Many psychologists will be meeting people with functional disorders in their practice.

Psychologists can refer patients with Bodily Distress Syndrome (BDS) and health anxiety directly to The Research Clinic for Functional Disorders and Psychosomatics.

See the referral guide.


It is important for psychologists to be able to differentiate between the two most important subgroups of functional disorders:

  1. Bodily Distress Syndrome

  2. Health anxiety

1. Bodily Distress Syndrome (BDS)

Bodily Distress Syndrome, or 'BDS', is a term primarily used in connection with scientific research. BDS is an attempt to gather the many syndrome diagnoses that basically cover the same condition.

BDS patients have multiple physical symptoms, and they will often, understandably, worry that these symptoms are caused by an unknown somatic illness. For BDS patients, it is the symptoms and not the worries that constitute the problem. The symptoms will not disappear even when the patient is reassured that they are not caused by a serious somatic illness.

The patient needs to be moderately to severely affected by the symptoms every day to meet the diagnostic criteria.

Diagnostic criteria for Bodily Distress Syndrome (BDS)



Symptom groups

? 3 cardiopulmonary/autonomic symptoms

Palpitations/heart pounding, precordial discomfort, breathlessness without exertion, hyperventilation, hot or cold sweats, shaking or trembling, mouth dryness, churning in stomach/'butterflies', flushing or blushing.

? 3 gastrointestinal symptoms

Frequent thin stools, abdominal pain, feeling bloated/full of gas/distended, abdominal tension or pressure, diarrhoea, regurgitations, constipation, uneasiness or nausea, vomiting, burning sensation in the chest or epigastrium..

? 3 musculoskeletal symptoms

Arm or leg pain, muscular aches or pains, pains in the joints, unpleasant numbness or tingling sensations, feelings of parasis or localised weakness, back ache, pain moving from one place to another.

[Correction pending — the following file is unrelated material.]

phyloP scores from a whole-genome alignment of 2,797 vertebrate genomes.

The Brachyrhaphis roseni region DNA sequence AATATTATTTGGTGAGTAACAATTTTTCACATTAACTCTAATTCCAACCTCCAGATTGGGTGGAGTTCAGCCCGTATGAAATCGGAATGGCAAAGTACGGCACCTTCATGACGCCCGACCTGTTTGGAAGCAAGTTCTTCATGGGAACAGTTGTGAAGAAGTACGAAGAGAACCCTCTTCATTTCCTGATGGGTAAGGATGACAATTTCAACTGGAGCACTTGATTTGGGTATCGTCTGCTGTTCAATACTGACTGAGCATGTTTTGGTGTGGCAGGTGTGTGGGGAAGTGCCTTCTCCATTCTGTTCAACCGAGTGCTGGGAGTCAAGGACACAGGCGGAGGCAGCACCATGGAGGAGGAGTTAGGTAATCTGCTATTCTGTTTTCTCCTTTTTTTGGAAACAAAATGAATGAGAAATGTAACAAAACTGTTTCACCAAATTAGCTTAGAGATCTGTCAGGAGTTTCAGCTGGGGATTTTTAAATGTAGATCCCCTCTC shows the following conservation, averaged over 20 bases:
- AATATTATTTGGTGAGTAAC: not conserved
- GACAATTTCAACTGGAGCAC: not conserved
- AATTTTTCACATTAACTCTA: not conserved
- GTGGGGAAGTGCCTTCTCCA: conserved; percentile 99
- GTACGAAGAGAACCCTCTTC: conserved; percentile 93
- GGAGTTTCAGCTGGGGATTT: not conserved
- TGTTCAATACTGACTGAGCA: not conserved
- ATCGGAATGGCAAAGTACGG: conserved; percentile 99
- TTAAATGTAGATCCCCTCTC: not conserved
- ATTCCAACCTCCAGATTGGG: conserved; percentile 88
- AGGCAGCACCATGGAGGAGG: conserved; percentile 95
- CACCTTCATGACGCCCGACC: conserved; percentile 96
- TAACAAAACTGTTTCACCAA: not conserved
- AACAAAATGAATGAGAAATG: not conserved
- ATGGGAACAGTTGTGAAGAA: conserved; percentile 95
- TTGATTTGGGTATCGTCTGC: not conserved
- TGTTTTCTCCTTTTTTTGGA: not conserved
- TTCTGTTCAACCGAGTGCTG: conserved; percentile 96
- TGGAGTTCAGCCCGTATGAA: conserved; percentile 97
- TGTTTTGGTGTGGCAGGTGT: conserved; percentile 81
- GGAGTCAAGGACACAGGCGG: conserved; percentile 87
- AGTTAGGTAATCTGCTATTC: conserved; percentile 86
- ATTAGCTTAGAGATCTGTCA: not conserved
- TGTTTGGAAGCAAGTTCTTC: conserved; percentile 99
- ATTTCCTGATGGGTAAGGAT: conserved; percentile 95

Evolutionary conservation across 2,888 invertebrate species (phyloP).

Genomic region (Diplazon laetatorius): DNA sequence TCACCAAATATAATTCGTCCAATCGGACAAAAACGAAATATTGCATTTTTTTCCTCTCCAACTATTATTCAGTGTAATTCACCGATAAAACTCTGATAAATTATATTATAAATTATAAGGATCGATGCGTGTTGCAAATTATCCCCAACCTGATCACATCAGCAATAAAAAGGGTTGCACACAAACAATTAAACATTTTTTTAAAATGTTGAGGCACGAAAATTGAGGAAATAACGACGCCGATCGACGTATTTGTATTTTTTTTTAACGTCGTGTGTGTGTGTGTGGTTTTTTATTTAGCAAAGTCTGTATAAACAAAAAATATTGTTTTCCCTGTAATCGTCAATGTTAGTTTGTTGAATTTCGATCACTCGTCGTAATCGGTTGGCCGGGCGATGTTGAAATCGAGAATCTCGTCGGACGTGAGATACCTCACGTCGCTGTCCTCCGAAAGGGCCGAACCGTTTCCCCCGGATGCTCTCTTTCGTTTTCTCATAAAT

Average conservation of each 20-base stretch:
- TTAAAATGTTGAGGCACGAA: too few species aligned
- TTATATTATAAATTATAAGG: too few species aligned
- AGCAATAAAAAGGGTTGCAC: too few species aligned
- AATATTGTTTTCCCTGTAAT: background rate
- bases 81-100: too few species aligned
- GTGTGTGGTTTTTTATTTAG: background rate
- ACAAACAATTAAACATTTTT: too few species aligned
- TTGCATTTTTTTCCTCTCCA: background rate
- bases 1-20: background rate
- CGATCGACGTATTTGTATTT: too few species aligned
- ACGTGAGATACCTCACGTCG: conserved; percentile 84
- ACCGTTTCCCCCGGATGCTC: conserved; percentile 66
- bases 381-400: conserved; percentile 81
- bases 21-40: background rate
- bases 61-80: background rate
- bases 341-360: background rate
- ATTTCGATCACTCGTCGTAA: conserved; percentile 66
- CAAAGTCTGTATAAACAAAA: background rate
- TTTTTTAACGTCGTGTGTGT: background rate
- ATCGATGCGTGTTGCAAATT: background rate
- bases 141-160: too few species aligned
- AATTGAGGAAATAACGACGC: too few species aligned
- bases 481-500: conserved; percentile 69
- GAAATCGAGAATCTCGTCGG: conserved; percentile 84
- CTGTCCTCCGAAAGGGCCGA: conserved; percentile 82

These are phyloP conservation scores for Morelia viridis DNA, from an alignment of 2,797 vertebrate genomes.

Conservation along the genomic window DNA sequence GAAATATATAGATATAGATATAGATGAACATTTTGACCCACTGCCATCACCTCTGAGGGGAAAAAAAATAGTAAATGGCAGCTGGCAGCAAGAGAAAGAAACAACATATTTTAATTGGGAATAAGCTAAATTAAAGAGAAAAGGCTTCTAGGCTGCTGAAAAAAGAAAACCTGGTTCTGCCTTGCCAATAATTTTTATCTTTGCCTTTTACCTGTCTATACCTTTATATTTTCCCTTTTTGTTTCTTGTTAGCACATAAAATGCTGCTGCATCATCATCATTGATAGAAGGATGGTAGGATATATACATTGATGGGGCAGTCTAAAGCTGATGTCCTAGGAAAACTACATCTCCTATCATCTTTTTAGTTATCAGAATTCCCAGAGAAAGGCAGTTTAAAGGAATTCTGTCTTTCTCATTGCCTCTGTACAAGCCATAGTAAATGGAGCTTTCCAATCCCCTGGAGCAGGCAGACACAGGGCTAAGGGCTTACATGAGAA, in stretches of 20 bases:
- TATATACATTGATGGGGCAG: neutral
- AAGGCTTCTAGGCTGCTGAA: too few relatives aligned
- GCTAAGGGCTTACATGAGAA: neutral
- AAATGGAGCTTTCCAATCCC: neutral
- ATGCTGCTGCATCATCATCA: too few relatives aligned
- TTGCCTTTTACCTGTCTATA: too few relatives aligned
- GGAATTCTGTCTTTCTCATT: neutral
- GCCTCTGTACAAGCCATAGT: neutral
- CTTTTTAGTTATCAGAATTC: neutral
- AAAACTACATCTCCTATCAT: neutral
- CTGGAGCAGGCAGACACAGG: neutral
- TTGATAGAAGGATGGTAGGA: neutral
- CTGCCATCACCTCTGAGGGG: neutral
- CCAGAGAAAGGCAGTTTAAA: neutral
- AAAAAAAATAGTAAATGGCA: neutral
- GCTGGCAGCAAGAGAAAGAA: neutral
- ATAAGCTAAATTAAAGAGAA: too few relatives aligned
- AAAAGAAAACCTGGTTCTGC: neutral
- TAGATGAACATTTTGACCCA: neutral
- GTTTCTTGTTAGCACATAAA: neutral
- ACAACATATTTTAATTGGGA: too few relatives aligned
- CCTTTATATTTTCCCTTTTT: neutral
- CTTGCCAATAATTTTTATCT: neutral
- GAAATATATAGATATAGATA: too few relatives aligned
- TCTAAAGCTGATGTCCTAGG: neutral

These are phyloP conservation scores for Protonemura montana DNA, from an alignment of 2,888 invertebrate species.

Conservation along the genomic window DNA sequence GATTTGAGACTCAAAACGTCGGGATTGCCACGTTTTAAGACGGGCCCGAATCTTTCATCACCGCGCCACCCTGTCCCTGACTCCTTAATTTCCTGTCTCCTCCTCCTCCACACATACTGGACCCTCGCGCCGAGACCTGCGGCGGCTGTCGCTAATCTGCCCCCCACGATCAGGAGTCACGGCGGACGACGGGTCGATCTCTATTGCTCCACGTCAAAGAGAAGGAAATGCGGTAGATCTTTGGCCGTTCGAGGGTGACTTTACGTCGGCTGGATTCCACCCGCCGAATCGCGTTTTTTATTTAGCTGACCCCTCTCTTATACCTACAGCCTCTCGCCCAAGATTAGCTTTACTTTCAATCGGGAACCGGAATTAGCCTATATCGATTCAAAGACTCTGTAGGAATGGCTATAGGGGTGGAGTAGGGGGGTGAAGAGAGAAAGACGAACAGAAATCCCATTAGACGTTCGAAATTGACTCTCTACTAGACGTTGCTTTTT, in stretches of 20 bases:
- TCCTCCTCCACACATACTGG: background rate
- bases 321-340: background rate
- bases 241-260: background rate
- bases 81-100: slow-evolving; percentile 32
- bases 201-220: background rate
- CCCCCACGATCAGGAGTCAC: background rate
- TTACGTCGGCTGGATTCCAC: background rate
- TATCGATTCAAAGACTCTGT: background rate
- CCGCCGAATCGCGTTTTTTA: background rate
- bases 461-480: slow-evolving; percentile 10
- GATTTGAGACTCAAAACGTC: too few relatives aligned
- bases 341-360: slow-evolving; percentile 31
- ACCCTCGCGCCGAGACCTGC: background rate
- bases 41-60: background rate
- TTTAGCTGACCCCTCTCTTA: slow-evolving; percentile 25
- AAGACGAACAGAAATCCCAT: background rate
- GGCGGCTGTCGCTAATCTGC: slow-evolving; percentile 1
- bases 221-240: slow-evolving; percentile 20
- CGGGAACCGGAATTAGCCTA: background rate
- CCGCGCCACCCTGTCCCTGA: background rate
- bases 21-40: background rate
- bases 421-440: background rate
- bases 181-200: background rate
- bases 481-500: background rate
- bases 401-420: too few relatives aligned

? 3 general symptoms

Concentration difficulties, excessive fatigue, headache, impairment of memory, dizziness.

? 4 symptoms from one of the above groups

1-3 x 'yes': Moderate or single-organ system Bodily Distress Syndrome
4-5 x 'yes': Severe or multi-organ Bodily Distress Syndrome
Modified from Fink P, Rosendal M, Olesen F. Classification of somatization and functional somatic symptoms in primary care. Aust.N.Z.J.Psychiatry 2005.

2. Health anxiety

Some patients are suffering exclusively from health anxiety, which is a kind of anxiety where the patient has fear of and ruminations about sickness and health. For patients with health anxiety it is not the symptoms that constitute the problem, but the thoughts and fear that the symptoms could be caused by a serious illness.

People with health anxiety are often aware that it is the thoughts themselves that constitute the problem. It is a temporary relief to patients when a doctor reassures them that they are not suffering from a serious illness. But it does not cure the underlying anxiety.

Both BDS and Health anxiety

Some patients are suffering from both health anxiety and Bodily Distress Syndrome. They will at the same time be experiencing physical symptoms and have a constant fear that the symptoms are caused by a serious illness.

What can the psychologist do?

Mild cases of functional disorders can be treated by a psychologist who is familiar with the condition. It may be an advantage for the psychologist to work together with the GP.

Some patients with severe functional disorders may be in need of continued follow-up and treatment after an intensive course of treatment at a specialist centre. In these cases, follow-up interviews with a psychologist is an option.

There is evidence that cognitive behavioural therapy has an effect on functional disorders, and it is assumed that ACT (Acceptance and Commitment Therapy) has an even better effect. This is currently being tested more thoroughly.


Please contact the psychologists at the clinic if you have any questions.

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Revised 04.01.2018